that are not related to mobile phones:
1. At the feet of the statue of Dorothy L. Sayers, there is a statue of her cat.
2. Sheep may safely graze on the burial mounds at Sutton Hoo.
3. Materials conservation at a historic house converted into a museum is a lot more like housekeeping than it is in the academic libraries where I know it.
4. If the essential eating-while-standing-outdoors food in Hawaii is a shaved ice on the beach at Haleiwa in August, the equivalent in England is fish and chips on the shore of the North Sea in November. I have now had both.
5. The only dilapidated building in the entirety of Stratford-upon-Avon's neat and clean town centre is Shakespeare's (supposed) birthplace.
6. There is an entire book on the history of the London Underground map. I now have a copy of this book. (Are you not surprised?)
7. The Two Noble Kinsmen, by Shakespeare and Fletcher, is a much better Fletcher play than it is a Shakespeare one.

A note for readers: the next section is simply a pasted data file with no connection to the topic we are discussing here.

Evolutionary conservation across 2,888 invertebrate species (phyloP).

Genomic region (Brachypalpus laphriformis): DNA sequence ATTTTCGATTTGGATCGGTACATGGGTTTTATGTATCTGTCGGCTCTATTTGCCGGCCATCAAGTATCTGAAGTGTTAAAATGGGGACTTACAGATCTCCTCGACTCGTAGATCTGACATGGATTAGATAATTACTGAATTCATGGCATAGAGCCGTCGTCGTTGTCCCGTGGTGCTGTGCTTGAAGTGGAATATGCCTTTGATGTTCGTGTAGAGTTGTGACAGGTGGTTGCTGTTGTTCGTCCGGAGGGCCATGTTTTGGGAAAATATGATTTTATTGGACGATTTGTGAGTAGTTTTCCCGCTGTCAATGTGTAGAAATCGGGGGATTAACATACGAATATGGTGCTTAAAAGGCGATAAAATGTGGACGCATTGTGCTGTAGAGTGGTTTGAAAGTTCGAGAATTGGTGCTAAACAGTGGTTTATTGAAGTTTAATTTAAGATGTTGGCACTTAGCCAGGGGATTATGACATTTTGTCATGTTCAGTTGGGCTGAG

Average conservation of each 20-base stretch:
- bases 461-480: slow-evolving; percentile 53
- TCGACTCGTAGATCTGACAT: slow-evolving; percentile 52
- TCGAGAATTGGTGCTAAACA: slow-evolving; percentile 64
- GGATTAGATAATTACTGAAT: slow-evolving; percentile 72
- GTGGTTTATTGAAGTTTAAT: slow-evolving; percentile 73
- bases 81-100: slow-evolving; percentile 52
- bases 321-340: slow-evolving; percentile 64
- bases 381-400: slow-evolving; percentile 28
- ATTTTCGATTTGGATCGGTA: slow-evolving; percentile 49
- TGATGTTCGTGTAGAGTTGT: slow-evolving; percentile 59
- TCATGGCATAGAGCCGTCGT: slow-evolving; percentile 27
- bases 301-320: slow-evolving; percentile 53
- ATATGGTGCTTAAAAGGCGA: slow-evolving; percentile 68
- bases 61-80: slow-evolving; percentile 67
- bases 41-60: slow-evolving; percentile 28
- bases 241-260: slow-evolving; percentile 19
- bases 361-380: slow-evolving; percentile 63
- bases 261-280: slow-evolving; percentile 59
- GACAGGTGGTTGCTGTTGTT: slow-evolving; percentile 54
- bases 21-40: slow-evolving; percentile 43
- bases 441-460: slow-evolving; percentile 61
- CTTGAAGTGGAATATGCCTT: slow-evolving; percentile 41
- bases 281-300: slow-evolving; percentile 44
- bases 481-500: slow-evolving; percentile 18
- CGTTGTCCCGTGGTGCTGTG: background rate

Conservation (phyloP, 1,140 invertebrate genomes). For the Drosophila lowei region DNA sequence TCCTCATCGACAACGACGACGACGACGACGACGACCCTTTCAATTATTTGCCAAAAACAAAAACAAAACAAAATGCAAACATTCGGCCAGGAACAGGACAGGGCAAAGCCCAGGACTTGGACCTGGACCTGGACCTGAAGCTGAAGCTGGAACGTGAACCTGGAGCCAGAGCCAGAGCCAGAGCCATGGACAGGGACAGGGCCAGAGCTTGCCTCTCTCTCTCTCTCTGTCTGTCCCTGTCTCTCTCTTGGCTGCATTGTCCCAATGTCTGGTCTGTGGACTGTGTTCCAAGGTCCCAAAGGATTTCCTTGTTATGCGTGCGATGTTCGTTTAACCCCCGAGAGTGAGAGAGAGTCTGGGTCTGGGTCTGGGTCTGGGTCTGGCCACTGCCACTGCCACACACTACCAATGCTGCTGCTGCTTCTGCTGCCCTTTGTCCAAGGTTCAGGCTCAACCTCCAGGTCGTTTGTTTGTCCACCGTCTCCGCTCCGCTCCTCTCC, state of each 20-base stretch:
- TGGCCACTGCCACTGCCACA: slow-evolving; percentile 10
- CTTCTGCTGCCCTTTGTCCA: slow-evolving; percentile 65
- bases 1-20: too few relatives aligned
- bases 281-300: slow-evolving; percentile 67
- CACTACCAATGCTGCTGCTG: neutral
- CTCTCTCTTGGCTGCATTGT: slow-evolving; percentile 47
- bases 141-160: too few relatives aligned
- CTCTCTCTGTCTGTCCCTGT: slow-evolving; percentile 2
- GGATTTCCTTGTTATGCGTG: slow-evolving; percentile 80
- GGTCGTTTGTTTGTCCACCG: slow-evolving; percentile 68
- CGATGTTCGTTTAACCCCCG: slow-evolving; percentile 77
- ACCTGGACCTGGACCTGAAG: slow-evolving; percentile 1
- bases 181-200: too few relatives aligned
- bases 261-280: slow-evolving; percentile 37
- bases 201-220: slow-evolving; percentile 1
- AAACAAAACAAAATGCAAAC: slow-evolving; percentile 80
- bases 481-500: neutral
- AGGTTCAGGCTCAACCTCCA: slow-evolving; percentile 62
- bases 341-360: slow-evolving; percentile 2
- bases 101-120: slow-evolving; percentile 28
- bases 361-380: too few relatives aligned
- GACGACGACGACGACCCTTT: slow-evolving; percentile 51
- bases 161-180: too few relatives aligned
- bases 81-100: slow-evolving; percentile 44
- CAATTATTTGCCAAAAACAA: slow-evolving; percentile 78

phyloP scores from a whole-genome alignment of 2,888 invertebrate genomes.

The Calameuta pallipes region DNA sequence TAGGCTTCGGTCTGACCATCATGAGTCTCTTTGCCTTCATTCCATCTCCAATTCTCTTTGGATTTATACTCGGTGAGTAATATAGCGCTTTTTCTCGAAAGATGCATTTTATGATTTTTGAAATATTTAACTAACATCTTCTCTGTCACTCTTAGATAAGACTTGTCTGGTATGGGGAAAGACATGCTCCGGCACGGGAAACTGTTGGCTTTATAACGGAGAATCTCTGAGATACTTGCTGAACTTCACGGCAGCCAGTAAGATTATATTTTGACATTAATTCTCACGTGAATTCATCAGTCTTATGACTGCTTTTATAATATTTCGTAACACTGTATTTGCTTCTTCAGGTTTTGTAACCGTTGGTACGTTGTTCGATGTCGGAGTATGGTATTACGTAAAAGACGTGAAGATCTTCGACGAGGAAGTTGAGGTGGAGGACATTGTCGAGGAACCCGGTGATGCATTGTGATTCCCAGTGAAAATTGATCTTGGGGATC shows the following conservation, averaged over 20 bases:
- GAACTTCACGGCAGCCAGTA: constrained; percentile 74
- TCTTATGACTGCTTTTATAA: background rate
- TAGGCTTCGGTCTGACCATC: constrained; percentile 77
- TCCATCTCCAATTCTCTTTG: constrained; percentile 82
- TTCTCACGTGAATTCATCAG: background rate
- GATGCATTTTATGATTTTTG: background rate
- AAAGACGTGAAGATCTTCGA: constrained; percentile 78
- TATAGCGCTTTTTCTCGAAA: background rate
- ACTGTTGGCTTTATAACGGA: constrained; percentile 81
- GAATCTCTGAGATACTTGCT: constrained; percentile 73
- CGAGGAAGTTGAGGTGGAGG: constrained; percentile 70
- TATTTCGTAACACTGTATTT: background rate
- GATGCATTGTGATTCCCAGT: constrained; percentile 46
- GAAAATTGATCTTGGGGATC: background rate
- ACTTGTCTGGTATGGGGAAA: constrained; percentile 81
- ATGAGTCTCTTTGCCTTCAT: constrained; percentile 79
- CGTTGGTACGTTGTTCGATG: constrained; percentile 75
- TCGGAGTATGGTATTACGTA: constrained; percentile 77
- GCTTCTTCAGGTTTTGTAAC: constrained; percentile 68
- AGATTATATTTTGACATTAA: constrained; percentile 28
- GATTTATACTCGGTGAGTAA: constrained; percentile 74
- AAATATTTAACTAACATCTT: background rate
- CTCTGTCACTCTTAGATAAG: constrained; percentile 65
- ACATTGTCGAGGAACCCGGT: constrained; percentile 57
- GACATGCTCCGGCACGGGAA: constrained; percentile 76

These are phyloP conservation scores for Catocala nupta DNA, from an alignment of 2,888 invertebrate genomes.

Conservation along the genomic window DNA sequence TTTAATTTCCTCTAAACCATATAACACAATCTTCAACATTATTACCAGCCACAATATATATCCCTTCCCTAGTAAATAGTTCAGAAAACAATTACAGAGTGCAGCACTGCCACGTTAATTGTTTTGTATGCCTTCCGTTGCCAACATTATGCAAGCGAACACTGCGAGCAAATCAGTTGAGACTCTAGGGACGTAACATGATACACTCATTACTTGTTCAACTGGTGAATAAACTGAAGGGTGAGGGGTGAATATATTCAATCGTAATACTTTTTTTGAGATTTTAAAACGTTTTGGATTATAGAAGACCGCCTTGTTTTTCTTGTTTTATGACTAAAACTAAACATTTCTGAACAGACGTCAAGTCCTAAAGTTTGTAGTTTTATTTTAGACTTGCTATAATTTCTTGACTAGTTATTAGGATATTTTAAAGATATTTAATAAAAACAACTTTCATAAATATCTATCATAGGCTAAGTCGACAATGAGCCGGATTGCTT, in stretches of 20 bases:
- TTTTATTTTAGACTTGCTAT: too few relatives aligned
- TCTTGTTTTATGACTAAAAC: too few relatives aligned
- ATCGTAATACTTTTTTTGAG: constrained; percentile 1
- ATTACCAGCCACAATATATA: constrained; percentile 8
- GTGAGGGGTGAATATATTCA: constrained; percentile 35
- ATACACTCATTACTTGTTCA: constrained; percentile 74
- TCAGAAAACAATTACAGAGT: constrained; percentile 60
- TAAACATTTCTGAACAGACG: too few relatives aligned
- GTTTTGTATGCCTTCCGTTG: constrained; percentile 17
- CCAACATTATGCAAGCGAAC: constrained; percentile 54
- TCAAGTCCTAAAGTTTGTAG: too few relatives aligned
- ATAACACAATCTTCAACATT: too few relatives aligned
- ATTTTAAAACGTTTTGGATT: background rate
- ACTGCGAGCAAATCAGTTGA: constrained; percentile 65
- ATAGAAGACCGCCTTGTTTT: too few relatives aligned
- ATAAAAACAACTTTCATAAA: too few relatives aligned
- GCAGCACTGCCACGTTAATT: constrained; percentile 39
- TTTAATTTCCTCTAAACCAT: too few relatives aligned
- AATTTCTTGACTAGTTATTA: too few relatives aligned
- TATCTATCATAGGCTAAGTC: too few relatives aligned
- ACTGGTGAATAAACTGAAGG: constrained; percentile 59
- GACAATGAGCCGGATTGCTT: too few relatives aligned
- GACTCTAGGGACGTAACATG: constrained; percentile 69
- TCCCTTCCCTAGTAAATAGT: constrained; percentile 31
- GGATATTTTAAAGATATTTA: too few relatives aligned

8. On the other hand, the unpromisingly dry Milton Comus was alchemized at the Globe Theatre's indoor playhouse into a riotous hoot.
9. When Charles Darwin published On the Origin of Species, he had not yet grown his famous beard. You'd never recognise him.
10. A transplanted Yorkshirewoman explained to me that the last words of the song lyric "On Ilkla Moor baht 'at" mean "without a hat." I had had no idea, and had guessed it meant "about eight o'clock."